Stop Being So Hard On Yourself
We only humans, girl, we make mistakes To make it up, I'll do whatever it take I love you like a fat kid love cake You know my style, I say anything to make you smile
[50 Cent - 21 Questions]
I'm going to be honest with you. I never dreamt that I would be using a 50 Cent lyric to emphasise today's point, but I believe that these four lines can help us in our pursuit to focus on the positives and get rid of the negatives. Stick with me, especially if you already think I'm crazy!
Tournament poker is brutal and unforgiving. You can play incredibly well and suffer one bad beat or cooler and it's GG (good game). But you can also make some dumbass move that was never going to work in a million years and go out in a blaze of hot mess. I very rarely suffer from tilt from bad beats or coolers. They're part and parcel of the game and out of my control. What used to really tilt me was when I made a ridiculous play and I kicked myself for making it. Maybe some of you are recognising similar traits in your own mental game.
Once you've mastered remaining calm through things out of your control it's time to focus on not being so hard on yourself when you make mistakes. Several students of mine have recently been too hard on themselves calling themselves stupid or an idiot. Here's some things that I hope might help:
We're all human and we all make mistakes at the table. The key thing is to make sure we use these mistakes as opportunities to learn and grow. What exactly went wrong? How did I end up on the river facing a check-raise and no plan? Why did I jam T9s over a MP open when the guy hasn't played a hand in two hours? How did I forget to pack any snacks for the game and now I'm really hungry? Figuring these things out afterwards can help you make better decisions in the future.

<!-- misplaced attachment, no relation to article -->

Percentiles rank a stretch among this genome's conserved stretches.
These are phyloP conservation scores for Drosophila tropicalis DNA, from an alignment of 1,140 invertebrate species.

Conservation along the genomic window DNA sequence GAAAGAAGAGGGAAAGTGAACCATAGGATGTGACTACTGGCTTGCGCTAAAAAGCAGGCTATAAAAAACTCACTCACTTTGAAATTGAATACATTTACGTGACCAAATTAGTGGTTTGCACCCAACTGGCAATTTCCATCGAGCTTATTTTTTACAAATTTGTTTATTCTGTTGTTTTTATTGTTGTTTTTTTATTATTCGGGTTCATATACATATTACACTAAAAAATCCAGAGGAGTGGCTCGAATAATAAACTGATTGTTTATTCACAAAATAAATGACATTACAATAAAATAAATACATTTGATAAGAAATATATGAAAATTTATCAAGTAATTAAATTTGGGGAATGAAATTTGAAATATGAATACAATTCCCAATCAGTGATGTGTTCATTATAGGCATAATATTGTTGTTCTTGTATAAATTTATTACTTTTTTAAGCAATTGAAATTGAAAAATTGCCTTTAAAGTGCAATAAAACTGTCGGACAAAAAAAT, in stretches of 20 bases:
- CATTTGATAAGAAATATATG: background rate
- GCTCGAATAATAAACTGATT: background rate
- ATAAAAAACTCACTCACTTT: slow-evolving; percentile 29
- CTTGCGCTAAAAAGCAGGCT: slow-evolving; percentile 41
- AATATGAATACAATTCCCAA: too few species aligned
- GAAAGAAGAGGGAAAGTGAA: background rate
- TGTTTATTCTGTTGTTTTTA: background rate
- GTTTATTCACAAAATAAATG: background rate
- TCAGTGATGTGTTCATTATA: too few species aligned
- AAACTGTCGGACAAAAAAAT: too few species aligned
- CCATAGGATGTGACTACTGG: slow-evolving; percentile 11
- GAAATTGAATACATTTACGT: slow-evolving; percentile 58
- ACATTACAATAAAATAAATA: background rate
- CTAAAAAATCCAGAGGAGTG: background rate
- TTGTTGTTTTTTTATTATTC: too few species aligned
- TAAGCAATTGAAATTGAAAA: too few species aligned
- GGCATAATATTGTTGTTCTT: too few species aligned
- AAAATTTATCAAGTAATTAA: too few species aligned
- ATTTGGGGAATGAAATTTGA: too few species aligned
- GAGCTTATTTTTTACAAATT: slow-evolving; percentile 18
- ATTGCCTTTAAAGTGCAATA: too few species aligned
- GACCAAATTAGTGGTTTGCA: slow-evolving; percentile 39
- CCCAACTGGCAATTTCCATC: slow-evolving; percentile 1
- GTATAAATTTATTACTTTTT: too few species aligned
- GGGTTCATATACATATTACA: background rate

Make every day a school day
When things go wrong at the table, you can beat yourself up or you can get excited that it's another opportunity to learn something. Become a life-long learner and embrace the mistakes. Do whatever it takes to work out how you could do better next time. Have a plan if you face a river check-raise. Think through your opponent's range before pulling the trigger. Pack some snacks in your bag before you head off to the casino.
Adopt a constructive feedback attitude
Be brutally honest with yourself and write down some helpful and constructive feedback that you believe someone in a similar situation would benefit from. Don't be harsh and self-critical, but accept that sometimes you need a big kick up the butt to get things moving in the right direction.
When we're in school we are praised and rewarded when we do well and we're punished when we do something wrong. As adults we often don't praise or reward ourselves or each other enough and I think that's really bizarre. Who doesn't like a high five or a piece of chocolate when they've done something well? And yet most of us are quick to focus on the things that go wrong while never praising ourselves (or others) when things go well. Make a point today of rewarding yourself for something that you did well. Buy yourself a cake. I love studying poker like a fat kid loves cake.
Try different things to see what works for you and suits your style. Do/say anything to make you smile. OK, I'll admit that I struggled a little bit to get that final line into this post, but you get the idea. Try things out and enjoy the process.
If you managed to get to this point in the article I would like to give you a high five for getting through all of the 50 Cent rap lyric references. If you never want to hear a rap reference in an article again then please let me know. If you loved it, then let me know too!
Good luck at the tables... and off them!